It’s the beginning of a new year and I’m uber focused on my health and nutrition. (My youngest daughter has a bat mitzvah next month so I admit, I have some dress motivators too…as in “I want to look good in the pictures.”) LOL! Seriously, healthy changes are on my mind after falling short of my weight loss goal last year and then happily indulging over the holidays. I’m taking it all in stride though and know that a few small tweaks go a long way.
The adjustments I make to my family’s meal plan are never just about me. As the meal planner, shopper and cook in the family, I feel a huge responsibility to make sure I’m planning nutritious recipes each week. And let’s be honest, it’s not always easy to please when you’re being healthy.
I put a lot of effort into making sure my family’s meals are not only nutritious, but also delicious. There’s no use cooking if no one is going to eat it, right? So when it comes to healthy changes, I suggest easing into it (my word of the year). If you’re looking revamp your family’s meal plan, take note of these other tips for success.
Just do it: Don’t spend too much time (if any at all!) telling your kids about the healthy changes you’re making to the family’s meals. Dive in and get it done. Chances are they won’t even notice, and if they do, you can talk about it organically at the table around good food. Ask them what they think (instead of lecturing about how and why). My kids usually surprise me with all they know and their outlook on healthy habits.
Take it easy: Rome wasn’t built in a day! Don’t go overhauling your meal plan in one fell swoop. Not only will you be overwhelmed and exhausted, but your family will be wondering what happened to their favorite foods. Instead, incorporate 1 or 2 new healthy changes a month and see how it goes. From there, keep going at a pace that works for your family.
Keep it simple: Small adjustments add up to big healthy habits over the long run. Don’t feel like you have to make huge changes. The suggestions below are all manageable, baby steps towards a cleaner diet.
The following healthy changes are where I have seen the biggest impact on my family’s diet and nutrition.
Healthy Changes for Your Family’s Meal Plan
1. Add juices and smoothies to your breakfast meal plan.
Jumpstart your family’s day with vibrant and colorful juices and smoothies packed with fresh fruits and vegetables. A smoothie can be positioned as a fruity shake to picky eaters and it’s even easier to get kids to try it if you set up a smoothie “bar” with a few ingredients to choose from. (I try to give my kids some bit of control in their meals when I can.)
Don’t knock the green juice until you try it! I wouldn’t think of starting my day without my green juice but I’ve never forced it on my kids. I’ve offered and offered time and again, but it’s been over 5 years into my juicing routine and my kids still aren’t joining me…But, wait! After watching me make my daily blend a couple of months ago, my son asked me for a glass. To my surprise, he loved it!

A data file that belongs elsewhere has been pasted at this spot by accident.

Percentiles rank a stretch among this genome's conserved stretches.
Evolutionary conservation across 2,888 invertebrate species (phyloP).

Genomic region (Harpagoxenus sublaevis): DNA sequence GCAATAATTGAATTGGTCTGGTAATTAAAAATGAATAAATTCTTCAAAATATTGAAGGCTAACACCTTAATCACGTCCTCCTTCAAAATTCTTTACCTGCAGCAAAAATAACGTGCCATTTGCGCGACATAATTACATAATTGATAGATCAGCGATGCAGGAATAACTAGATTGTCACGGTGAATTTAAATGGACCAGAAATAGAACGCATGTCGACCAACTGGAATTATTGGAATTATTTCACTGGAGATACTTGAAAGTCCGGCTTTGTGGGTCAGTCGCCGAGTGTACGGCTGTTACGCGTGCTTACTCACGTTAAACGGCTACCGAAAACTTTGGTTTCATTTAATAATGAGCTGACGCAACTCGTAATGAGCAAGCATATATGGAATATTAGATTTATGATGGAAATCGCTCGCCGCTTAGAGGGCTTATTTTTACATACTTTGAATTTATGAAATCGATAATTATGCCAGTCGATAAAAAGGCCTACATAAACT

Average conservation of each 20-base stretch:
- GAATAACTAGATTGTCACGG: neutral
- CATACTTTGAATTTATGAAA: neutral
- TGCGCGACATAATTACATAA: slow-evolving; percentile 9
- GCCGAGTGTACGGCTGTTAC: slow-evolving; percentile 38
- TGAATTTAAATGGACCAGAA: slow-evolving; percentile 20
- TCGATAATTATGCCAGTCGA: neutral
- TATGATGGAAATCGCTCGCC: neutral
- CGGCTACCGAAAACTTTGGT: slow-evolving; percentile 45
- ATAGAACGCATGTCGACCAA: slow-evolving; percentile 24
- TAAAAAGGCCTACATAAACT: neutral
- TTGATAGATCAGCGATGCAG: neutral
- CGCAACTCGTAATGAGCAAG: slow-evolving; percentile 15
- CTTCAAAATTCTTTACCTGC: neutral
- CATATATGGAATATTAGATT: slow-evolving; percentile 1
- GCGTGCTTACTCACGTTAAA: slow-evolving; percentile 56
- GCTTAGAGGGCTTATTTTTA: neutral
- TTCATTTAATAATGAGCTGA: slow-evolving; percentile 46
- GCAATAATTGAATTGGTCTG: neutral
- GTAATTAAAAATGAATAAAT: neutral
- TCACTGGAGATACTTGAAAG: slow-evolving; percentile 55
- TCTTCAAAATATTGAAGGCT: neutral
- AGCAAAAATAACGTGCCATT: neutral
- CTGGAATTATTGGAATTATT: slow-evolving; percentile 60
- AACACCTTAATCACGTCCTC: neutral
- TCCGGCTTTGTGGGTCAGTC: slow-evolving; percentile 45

2. Set up DIY food “bars” for meals.
I’m a huge fan of DIY meals and incorporate them often into my weekly meal plans: tacos, veggie sushi bowls, avo toast…If there’s a way for me to create a DIY station out of a meal, I’ll do it!
I find that it gets the kids more excited about their meal while introducing them to cooking and food basics. Another benefit is that it teaches kids portion control. Instead of serving my kids an amount that I think they should eat, they fill their plates with an amount that matches their hunger level.
3. Break out the spiralizer.
I love this kitchen tool! For those of you new to a spiralizer, it’s a lightweight countertop tool for turning your vegetables into noodles. I use it for zucchini, sweet potatoes, carrots and more!
Instead of serving straight-up pasta noodles, mix in a few zoodles (zucchini noodles) for some veggie power. It’s a fabulous way to add more vegetables to your family’s meals.
4. Have your kids pack their lunch.
This has been a hard change for me to make, but if you’ve got older kids (8 and older), having them pack their own lunch offers so many wonderful things:
- Teaches them how to prepare a balanced meal
- Makes them responsible for taking care of their body’s needs
- Shows them how to prioritize healthy eating habits
- Introduces them to cooking
As I mentioned, I’m still struggling with this one. My kids have been making their lunches once a week for a couple of months now and I know it’s time to have my teen girls take over completely.
It’s a control issue for me. I want to make sure they pack nutritious foods and are getting a balanced meal. My husband keeps reminding me that I do the shopping so they only have healthy options to choose from. He’s right…and they have to check their lunch with me after they pack it so I always get veto power. It’s time!
5. Add more plant-based foods to your meal plan.
Research shows that adding more vegetables, fruits, and plant-based protein to your diet can reduce cholesterol, lower blood pressure, reduce inflammation and reverse chronic diseases (such as diabetes). Not to mention, those on plant-based diets weigh less and have more energy. (I lost 6 pounds in the first week I went vegan.)
You don’t have to go 100% vegan though to reap the benefits of a plant-based diet. Go meatless 1 or 2 meals a week or add more vegetables and plant-based foods to your family’s plate while reducing the amount of meat.
For more help and resources to add more plant-based foods to your diet, check out my 21-day online course.
What healthy changes are you making this year?